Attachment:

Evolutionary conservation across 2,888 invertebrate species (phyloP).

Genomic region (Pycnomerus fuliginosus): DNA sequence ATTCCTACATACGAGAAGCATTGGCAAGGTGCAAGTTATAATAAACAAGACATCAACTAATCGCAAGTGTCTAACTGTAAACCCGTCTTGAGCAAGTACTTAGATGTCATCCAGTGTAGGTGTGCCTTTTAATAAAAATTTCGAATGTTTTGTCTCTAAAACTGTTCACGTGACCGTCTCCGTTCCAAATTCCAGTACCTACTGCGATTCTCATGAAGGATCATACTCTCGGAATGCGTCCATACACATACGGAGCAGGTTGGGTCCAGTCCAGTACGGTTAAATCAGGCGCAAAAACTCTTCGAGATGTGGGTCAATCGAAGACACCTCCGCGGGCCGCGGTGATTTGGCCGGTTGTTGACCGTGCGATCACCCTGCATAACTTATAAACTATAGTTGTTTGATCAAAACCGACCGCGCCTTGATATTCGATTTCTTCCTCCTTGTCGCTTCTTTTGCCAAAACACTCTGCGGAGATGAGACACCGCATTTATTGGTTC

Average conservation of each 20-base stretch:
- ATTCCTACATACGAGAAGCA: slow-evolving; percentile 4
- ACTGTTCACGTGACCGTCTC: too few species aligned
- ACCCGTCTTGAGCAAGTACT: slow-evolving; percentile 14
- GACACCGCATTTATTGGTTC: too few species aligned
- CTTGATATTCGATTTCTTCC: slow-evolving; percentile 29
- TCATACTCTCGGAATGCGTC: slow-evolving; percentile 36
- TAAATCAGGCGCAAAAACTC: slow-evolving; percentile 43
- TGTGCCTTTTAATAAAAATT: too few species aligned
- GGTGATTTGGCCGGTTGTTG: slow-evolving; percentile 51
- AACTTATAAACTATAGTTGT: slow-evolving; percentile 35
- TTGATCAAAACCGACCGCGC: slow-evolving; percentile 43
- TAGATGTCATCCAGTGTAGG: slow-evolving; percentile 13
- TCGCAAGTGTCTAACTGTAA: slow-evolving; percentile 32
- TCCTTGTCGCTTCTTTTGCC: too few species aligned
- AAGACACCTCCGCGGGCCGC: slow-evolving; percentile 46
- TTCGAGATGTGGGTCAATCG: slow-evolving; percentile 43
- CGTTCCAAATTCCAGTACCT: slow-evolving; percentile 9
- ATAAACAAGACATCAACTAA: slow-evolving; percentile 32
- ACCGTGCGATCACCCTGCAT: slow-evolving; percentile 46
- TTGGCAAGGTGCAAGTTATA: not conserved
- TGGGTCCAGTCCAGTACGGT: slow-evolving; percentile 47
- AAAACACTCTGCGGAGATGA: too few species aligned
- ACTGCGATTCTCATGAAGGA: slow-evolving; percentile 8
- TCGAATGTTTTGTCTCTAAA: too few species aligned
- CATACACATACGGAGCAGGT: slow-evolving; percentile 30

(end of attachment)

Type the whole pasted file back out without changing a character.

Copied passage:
Evolutionary conservation across 2,888 invertebrate species (phyloP).

Genomic region (Pycnomerus fuliginosus): DNA sequence ATTCCTACATACGAGAAGCATTGGCAAGGTGCAAGTTATAATAAACAAGACATCAACTAATCGCAAGTGTCTAACTGTAAACCCGTCTTGAGCAAGTACTTAGATGTCATCCAGTGTAGGTGTGCCTTTTAATAAAAATTTCGAATGTTTTGTCTCTAAAACTGTTCACGTGACCGTCTCCGTTCCAAATTCCAGTACCTACTGCGATTCTCATGAAGGATCATACTCTCGGAATGCGTCCATACACATACGGAGCAGGTTGGGTCCAGTCCAGTACGGTTAAATCAGGCGCAAAAACTCTTCGAGATGTGGGTCAATCGAAGACACCTCCGCGGGCCGCGGTGATTTGGCCGGTTGTTGACCGTGCGATCACCCTGCATAACTTATAAACTATAGTTGTTTGATCAAAACCGACCGCGCCTTGATATTCGATTTCTTCCTCCTTGTCGCTTCTTTTGCCAAAACACTCTGCGGAGATGAGACACCGCATTTATTGGTTC

Average conservation of each 20-base stretch:
- ATTCCTACATACGAGAAGCA: slow-evolving; percentile 4
- ACTGTTCACGTGACCGTCTC: too few species aligned
- ACCCGTCTTGAGCAAGTACT: slow-evolving; percentile 14
- GACACCGCATTTATTGGTTC: too few species aligned
- CTTGATATTCGATTTCTTCC: slow-evolving; percentile 29
- TCATACTCTCGGAATGCGTC: slow-evolving; percentile 36
- TAAATCAGGCGCAAAAACTC: slow-evolving; percentile 43
- TGTGCCTTTTAATAAAAATT: too few species aligned
- GGTGATTTGGCCGGTTGTTG: slow-evolving; percentile 51
- AACTTATAAACTATAGTTGT: slow-evolving; percentile 35
- TTGATCAAAACCGACCGCGC: slow-evolving; percentile 43
- TAGATGTCATCCAGTGTAGG: slow-evolving; percentile 13
- TCGCAAGTGTCTAACTGTAA: slow-evolving; percentile 32
- TCCTTGTCGCTTCTTTTGCC: too few species aligned
- AAGACACCTCCGCGGGCCGC: slow-evolving; percentile 46
- TTCGAGATGTGGGTCAATCG: slow-evolving; percentile 43
- CGTTCCAAATTCCAGTACCT: slow-evolving; percentile 9
- ATAAACAAGACATCAACTAA: slow-evolving; percentile 32
- ACCGTGCGATCACCCTGCAT: slow-evolving; percentile 46
- TTGGCAAGGTGCAAGTTATA: not conserved
- TGGGTCCAGTCCAGTACGGT: slow-evolving; percentile 47
- AAAACACTCTGCGGAGATGA: too few species aligned
- ACTGCGATTCTCATGAAGGA: slow-evolving; percentile 8
- TCGAATGTTTTGTCTCTAAA: too few species aligned
- CATACACATACGGAGCAGGT: slow-evolving; percentile 30